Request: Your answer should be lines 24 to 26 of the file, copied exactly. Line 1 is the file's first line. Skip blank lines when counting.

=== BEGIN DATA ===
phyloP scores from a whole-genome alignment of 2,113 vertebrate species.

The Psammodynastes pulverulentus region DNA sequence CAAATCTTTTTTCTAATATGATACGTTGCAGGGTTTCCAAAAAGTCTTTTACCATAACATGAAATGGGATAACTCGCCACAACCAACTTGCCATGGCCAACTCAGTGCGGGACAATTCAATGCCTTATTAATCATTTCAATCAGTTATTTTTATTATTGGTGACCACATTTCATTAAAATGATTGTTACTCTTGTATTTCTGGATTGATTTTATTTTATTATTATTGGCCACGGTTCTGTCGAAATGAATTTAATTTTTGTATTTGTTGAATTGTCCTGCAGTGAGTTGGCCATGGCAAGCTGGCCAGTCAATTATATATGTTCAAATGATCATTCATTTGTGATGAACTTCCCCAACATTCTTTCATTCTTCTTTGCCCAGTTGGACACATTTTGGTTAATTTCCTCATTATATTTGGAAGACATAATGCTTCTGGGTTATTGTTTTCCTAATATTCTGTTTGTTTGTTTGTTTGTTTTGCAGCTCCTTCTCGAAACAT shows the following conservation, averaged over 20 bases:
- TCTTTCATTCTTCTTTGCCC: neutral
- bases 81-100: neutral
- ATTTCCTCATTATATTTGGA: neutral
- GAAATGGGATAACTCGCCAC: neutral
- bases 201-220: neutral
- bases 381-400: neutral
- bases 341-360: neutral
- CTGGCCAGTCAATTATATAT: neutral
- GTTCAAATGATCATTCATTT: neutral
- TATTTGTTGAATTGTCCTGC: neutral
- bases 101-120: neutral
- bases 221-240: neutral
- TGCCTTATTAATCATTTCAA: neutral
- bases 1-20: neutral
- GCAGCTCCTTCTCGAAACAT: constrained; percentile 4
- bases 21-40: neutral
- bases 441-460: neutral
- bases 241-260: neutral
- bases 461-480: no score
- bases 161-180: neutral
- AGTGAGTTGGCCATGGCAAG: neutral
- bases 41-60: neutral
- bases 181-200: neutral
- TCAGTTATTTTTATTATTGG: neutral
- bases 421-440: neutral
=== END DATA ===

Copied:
- bases 41-60: neutral
- bases 181-200: neutral
- TCAGTTATTTTTATTATTGG: neutral